The original Napier Bridge.

Mowbray’s Road

Or as its official title goes, Thiruvallur Thattai Krishnamachari Road. Once a quiet, leafy road, today it is a bustling shopping area.

From Madras to Chennai: In Pictures
TTK road today. Traffic jams are the norm during rush hours.
From Madras to Chennai: In Pictures
Mowbray’s road.

Mount Road

Better known as Anna Salai today, the road is Chennai’s lifeline, stretching from Fort St. George on one end to Kathipara Junction at the other, branching eventually into the Grand Southern Trunk Road.

From Madras to Chennai: In Pictures
Mount Road in the early 1900s.
From Madras to Chennai: In Pictures
An aerial view of Mount Road in the ‘50s.
From Madras to Chennai: In Pictures
Anna Salai today.

The Island/Island Grounds

Formed artificially by joining the Coovam and the then Elambore river, the island marks the starting point of Anna Salai road and is the location of the iconic Munro Statue.

From Madras to Chennai: In Pictures
Munro Statue, popularly known as “His Stirrupless Majesty”.
From Madras to Chennai: In Pictures
Munro Statue today.
From Madras to Chennai: In Pictures
A view of the Island today.

Kathipara Junction

Once every motorist’s nightmare, Kathipara junction is now something of a dream, with a clover-leaf flyover (the largest of its kind in Asia) replacing the old roundabout.

From Madras to Chennai: In Pictures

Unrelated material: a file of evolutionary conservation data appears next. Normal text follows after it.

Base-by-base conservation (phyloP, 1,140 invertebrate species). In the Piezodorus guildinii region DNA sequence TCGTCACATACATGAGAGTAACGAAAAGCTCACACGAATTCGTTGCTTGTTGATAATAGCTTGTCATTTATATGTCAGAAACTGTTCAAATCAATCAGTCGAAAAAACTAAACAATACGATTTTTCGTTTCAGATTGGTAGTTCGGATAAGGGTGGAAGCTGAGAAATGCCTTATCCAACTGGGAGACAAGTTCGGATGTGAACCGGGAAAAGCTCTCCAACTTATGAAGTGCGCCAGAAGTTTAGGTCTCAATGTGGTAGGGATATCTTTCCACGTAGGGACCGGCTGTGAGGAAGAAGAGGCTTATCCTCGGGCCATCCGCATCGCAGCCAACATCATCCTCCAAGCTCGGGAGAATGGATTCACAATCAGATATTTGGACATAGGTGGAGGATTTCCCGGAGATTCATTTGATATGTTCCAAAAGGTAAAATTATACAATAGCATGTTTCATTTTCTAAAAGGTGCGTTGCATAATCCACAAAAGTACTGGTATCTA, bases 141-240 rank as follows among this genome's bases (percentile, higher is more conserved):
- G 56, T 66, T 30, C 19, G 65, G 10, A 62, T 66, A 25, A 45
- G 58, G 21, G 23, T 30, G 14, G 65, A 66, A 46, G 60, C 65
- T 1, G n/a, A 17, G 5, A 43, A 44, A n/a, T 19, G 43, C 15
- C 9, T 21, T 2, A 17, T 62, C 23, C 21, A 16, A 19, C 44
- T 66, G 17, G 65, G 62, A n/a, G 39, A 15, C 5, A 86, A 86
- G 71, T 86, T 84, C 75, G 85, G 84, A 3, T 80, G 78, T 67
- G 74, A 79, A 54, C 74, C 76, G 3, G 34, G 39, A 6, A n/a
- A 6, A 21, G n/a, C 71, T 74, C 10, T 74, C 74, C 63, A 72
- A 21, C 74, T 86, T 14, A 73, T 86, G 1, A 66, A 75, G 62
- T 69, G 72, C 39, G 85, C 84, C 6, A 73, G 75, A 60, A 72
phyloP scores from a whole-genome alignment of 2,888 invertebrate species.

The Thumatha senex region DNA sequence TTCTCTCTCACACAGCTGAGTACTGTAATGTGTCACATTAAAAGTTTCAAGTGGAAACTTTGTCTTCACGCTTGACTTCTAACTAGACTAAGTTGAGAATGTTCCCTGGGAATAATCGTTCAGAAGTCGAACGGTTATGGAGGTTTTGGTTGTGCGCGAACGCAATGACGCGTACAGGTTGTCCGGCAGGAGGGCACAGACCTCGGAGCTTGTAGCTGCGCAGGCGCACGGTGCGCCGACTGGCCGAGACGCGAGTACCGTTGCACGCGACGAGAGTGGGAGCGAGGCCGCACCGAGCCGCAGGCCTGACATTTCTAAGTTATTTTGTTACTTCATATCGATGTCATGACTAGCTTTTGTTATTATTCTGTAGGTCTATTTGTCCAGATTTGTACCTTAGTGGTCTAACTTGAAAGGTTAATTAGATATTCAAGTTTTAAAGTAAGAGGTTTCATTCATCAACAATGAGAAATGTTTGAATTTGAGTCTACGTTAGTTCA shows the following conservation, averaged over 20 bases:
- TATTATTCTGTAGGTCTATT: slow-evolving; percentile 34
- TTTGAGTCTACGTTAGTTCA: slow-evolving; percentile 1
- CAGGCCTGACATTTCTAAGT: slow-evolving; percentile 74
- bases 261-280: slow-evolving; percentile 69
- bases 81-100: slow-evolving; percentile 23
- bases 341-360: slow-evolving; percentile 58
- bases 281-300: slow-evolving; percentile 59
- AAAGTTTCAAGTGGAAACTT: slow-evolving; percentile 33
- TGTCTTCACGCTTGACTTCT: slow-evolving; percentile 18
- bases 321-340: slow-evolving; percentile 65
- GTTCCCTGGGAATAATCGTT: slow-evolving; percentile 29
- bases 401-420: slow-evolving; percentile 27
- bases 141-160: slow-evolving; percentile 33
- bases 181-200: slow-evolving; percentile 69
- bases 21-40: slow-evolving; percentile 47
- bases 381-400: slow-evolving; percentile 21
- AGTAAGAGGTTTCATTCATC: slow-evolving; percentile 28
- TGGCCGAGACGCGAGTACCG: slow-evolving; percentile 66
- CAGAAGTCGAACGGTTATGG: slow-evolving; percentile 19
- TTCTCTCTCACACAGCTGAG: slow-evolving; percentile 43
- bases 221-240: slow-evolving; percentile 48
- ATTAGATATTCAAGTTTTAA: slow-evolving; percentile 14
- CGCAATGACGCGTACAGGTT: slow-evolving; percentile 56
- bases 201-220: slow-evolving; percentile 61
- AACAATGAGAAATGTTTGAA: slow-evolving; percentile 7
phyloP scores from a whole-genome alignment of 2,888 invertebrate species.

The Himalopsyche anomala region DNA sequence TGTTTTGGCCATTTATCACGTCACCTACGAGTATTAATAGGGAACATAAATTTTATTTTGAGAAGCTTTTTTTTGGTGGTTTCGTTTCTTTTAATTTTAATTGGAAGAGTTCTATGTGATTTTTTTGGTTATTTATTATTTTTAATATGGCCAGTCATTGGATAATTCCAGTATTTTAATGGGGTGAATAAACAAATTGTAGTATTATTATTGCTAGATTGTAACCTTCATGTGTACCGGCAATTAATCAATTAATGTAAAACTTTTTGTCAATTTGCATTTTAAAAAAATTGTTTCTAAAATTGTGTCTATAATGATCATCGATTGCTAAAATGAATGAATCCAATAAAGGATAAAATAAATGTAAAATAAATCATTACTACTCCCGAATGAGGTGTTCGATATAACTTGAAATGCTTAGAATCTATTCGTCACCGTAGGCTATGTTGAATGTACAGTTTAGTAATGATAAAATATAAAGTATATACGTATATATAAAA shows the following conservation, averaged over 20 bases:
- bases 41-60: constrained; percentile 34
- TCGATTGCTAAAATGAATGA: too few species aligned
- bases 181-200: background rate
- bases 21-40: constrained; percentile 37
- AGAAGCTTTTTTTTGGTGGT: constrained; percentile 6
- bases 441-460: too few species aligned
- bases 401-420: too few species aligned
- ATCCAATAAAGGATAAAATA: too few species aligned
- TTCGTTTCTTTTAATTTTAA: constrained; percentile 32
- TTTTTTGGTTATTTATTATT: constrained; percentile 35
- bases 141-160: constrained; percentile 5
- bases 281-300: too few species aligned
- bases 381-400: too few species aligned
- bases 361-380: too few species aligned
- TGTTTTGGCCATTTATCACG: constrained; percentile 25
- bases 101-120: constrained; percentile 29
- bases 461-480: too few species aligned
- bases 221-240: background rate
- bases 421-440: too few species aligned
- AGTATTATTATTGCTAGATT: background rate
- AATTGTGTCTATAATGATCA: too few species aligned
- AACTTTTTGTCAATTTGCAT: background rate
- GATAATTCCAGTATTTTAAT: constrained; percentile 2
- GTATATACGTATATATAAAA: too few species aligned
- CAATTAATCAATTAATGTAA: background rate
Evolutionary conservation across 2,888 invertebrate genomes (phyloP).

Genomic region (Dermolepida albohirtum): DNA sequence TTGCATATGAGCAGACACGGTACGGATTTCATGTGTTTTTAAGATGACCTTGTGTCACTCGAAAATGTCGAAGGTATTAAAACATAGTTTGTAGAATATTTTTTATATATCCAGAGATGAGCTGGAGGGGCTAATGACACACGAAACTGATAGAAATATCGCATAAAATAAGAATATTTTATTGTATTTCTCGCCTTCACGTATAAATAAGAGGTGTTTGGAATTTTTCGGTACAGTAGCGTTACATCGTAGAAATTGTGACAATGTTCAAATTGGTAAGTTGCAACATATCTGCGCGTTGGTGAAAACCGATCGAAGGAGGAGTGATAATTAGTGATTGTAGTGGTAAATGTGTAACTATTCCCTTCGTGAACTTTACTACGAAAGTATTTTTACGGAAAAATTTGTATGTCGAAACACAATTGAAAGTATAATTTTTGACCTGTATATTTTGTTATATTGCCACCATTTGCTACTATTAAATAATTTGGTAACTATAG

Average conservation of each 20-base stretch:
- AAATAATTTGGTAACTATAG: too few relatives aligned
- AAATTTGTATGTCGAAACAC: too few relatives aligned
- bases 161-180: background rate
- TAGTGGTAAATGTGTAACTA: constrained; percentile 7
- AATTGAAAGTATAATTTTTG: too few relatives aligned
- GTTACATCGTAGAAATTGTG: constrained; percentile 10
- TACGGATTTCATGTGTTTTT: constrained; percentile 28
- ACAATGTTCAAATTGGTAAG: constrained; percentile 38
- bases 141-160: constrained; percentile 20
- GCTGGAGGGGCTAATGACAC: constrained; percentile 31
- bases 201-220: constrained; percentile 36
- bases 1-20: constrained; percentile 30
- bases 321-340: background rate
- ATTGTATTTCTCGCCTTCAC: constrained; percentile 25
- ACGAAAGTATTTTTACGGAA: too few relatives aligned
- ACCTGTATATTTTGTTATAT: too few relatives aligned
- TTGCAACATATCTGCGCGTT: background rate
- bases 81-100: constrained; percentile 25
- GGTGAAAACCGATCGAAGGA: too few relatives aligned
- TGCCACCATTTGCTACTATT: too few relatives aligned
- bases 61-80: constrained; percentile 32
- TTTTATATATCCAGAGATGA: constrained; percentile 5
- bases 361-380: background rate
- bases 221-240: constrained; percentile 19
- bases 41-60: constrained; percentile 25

Kathipara Junction before the flyover.
From Madras to Chennai: In Pictures
The clover-leaf flyover at Kathipara Junction.

Spencers Plaza

India’s oldest department store. Then, India’s oldest mall. Spencers Plaza is iconic. The original Indo-Saracenic facade may be gone, but the legend lives on in the form of one of India’s largest malls.

From Madras to Chennai: In Pictures
The original Spencer Plaza, built in 1863.
From Madras to Chennai: In Pictures
Spencer’s Plaza today. The Plaza was rebuilt in 1985.
From Madras to Chennai: In Pictures
A facade inside the mall harks back to its Indo-Saracenic days.

Higginbotham’s

Book lovers recognize this as India’s oldest bookstore. Others might recognize the name as “the place we buy books from at railway stations”. The original Higginbotham’s, however, lies on Anna Salai, not in your nearby railway station and was established in 1844.

From Madras to Chennai: In Pictures
Higginbotham’s in the ‘50s.
From Madras to Chennai: In Pictures
Higginbotham’s today, newly restored to its former appearance.

Pycroft’s Road

Now known as Bharathi Salai, the road is best known for its bookstores – its secondhand bookstores in particular.

From Madras to Chennai: In Pictures
Artist’s impression of Pycroft’s Road